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Oscar Wilde once wrote, and I am paraphrasing, if a man ever has two earth-shattering Rachel Hunter experiences in the one weekend, then he is the luckiest man alive.
I am that luckiest man.
It was the weekend before last, when we had the barbarism of the Springboks, Lydia Ko finishing second in a golfing major, and the America’s Cup boat rearing up like a gila-monster and nearly splintering into a thousand pieces (what price the $600 million trickle-down THEN?).
These things were nothing beside my two earth-shattering Rachel Hunter experiences.
I should perhaps add at this point I love Rachel Hunter.
She has been called our Queen, ahead of Kiri Te Kanawa, Suzanne Paul and, until she becomes old enough for monarchy, Lydia Ko.
And rightly so.
Rachel is the one who should be whanging swords down on knighted shoulders.
Plus, she sucked $50 million from notorious tightwad Rod Stewart in their divorce settlement. Nobody else has ever got Rod to pay for a round of drinks.
And yet Rachel is a simple woman, honest and kind, a woman you want to have living next door to whom you would lend your lawn-mower.
You wouldn’t even ask for it back as she trawled past your kitchen window every Saturday morning doing the lawns, occasionally veering into the fuchsias, giggling and waving as she did so.
The first Rachel experience came on the Sunday night when she was back in the judge’s chair for the new series of New Zealand’s Got Talent.
The episode was sort of from Dunedin, but frequent shots of other venues suggest there had been a cockup in the editing suite.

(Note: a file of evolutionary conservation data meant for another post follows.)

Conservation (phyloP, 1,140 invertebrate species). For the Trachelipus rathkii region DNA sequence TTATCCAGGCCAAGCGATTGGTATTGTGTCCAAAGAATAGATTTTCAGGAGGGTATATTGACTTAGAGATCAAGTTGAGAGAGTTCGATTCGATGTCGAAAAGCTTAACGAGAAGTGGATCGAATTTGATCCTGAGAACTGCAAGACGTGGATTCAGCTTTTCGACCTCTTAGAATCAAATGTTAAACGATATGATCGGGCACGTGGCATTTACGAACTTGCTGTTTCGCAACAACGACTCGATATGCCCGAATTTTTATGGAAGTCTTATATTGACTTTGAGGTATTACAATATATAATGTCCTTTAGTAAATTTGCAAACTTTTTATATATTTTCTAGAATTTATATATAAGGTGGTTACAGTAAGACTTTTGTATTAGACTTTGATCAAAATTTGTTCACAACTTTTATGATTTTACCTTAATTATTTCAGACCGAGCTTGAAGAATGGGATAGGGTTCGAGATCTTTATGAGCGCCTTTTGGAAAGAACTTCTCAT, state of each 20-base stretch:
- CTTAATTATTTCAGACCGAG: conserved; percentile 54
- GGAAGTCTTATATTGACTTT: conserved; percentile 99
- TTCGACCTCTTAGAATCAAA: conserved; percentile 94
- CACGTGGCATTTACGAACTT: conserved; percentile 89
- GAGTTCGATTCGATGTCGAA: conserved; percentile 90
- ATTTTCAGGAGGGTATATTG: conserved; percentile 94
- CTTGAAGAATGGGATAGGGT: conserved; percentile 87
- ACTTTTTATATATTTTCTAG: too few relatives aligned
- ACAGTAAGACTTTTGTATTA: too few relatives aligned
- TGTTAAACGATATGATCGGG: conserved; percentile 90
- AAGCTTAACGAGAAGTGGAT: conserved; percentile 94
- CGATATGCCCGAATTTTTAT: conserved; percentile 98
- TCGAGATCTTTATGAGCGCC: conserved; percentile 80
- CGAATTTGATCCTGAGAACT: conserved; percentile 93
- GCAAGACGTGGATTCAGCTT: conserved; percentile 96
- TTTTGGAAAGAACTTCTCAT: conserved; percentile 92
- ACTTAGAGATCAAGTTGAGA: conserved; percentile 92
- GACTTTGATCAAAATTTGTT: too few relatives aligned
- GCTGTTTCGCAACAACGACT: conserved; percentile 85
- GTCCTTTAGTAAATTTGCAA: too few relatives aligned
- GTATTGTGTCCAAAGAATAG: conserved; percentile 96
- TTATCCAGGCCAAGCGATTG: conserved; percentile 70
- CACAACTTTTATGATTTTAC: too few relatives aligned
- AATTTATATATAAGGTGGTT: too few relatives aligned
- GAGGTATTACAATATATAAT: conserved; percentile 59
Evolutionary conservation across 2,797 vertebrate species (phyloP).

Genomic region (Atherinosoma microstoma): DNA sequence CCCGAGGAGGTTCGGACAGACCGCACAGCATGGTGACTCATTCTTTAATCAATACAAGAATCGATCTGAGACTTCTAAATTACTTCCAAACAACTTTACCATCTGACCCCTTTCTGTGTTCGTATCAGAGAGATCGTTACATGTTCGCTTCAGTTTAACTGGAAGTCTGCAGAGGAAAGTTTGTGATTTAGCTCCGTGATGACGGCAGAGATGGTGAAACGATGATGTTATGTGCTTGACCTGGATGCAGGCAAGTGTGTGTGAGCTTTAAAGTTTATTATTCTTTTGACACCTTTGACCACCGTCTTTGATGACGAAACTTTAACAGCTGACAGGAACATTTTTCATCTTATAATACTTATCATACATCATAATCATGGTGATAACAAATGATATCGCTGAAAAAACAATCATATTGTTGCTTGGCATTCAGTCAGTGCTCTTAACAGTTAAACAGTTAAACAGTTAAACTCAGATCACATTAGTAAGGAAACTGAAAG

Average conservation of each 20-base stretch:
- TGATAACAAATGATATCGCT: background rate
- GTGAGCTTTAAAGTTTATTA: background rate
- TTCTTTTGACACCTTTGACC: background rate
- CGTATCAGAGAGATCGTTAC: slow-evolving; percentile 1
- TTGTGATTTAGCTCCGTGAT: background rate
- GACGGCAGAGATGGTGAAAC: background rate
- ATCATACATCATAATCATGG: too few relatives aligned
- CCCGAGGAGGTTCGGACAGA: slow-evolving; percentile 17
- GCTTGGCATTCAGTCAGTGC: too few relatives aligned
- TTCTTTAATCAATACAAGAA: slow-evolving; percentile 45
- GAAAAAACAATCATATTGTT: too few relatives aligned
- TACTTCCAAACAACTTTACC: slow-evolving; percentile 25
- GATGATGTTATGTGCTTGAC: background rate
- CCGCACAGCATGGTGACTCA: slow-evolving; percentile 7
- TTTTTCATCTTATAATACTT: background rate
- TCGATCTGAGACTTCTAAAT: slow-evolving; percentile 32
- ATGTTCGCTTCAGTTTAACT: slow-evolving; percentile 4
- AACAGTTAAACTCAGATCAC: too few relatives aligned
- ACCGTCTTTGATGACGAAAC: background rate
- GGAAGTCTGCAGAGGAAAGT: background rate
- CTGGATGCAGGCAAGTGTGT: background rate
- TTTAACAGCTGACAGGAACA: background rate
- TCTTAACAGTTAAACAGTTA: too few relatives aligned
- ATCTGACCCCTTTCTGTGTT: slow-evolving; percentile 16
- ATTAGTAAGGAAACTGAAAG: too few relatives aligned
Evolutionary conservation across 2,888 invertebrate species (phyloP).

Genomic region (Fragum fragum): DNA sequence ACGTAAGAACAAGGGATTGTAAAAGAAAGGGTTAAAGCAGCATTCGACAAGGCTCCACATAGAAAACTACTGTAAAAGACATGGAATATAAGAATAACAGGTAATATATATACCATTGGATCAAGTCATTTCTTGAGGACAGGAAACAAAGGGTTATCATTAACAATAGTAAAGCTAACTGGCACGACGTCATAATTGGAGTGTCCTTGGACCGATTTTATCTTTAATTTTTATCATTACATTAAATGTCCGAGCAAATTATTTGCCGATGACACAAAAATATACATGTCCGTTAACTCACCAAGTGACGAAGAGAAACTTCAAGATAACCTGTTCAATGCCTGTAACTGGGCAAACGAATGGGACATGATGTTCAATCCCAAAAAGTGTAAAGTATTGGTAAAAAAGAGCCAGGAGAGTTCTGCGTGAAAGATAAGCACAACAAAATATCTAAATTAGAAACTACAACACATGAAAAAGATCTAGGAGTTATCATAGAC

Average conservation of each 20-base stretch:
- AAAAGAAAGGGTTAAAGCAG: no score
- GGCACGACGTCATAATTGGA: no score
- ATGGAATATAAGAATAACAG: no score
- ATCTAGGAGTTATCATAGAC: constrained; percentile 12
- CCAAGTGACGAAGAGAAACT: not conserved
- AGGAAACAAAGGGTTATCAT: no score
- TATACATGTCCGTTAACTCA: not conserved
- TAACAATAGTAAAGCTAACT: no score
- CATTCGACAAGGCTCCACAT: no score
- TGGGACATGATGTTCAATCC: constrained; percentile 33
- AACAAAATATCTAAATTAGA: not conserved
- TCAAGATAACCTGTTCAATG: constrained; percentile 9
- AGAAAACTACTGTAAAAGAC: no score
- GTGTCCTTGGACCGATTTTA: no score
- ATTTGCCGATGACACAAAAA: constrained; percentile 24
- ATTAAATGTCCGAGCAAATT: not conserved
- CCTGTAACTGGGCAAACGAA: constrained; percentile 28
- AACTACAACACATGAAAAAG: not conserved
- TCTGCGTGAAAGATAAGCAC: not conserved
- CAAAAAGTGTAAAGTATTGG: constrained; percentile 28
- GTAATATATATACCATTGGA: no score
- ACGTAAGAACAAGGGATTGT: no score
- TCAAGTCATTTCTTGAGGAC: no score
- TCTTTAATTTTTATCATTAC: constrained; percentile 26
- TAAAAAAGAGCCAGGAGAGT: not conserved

No matter, Rachel was back, a different, glorious, outfit for every shot.
She laughed, she cried, she hula-hooped, and she meshed beautifully with the new guy, who was apparently one of J-Lo’s husbands.
I could spend two hundred pages on the contestants but this is about Rachel, so I will mention only the Chinese chef with braces from Auckland who sang/shrieked an Iron Maiden song, whipping his head back and forward like long-haired metallers do, only he had short hair.
He looked more like a monk trying to shake a wasp from his ear.
But brilliant, even if he was in the wrong show, he was X Factor not Talent.
But then I saw Piranhaconda, a full-length movie where Rachel top-billed alongside the brilliant character actor Michael Madsen, he who cut off the cop’s ear in Quentin Tarentino’s Reservoir Dogs, considered Tarentino’s finest scene ever, even though he deliberately filched it from his idol Sergio Corbucci’s magnificent genre-beginning Django (1966).
Piranhaconda is a deliberate B movie, shot last year under the executive eye of B movie godfather Roger Corman, who kick-started the careers of Jack Nicholson and Dennis Hopper.
With Corman there, the movie’s mutant monster will only look like the real thing, a B movie mutant monster, huge and long with a scary face coloured Auckland Savings Bank yellow and black, and teeth that would fillet a buffalo.
Rachel, dressed in sprayed-on black clothing which makes your eyeballs chatter – all the other women wear bikinis, it is very ’60s – is in a gang of kidnappers in Hawaii, the moll girlfriend of the gang leader.
She says things like ”Move it!” while waving a machine-gun, and, when someone explains they are under threat from an unholy union between a piranha and an anaconda, Rachel says, ”You mean – a piranhaconda!”
So she’s real smart as well.
I don’t think I am giving anything away when by revealing the piranhaconda later eats her like she’s a Cheezel, but I will mention the gang leader’s comment after her demise – ”That thing killed the only woman I have ever loved.”
I think any man worth his salt – and Cheezels have a lot of salt – loves Rachel Hunter.
I know I do.
Piranhaconda is not the greatest movie on the IMDB database; in fact it rates at 3.1, where 5.0 is considered pretty dreadful and 4.0 no better than toothpaste-dribble.
But I recommend this film.
It is beautifully shot.
And it has Rachel.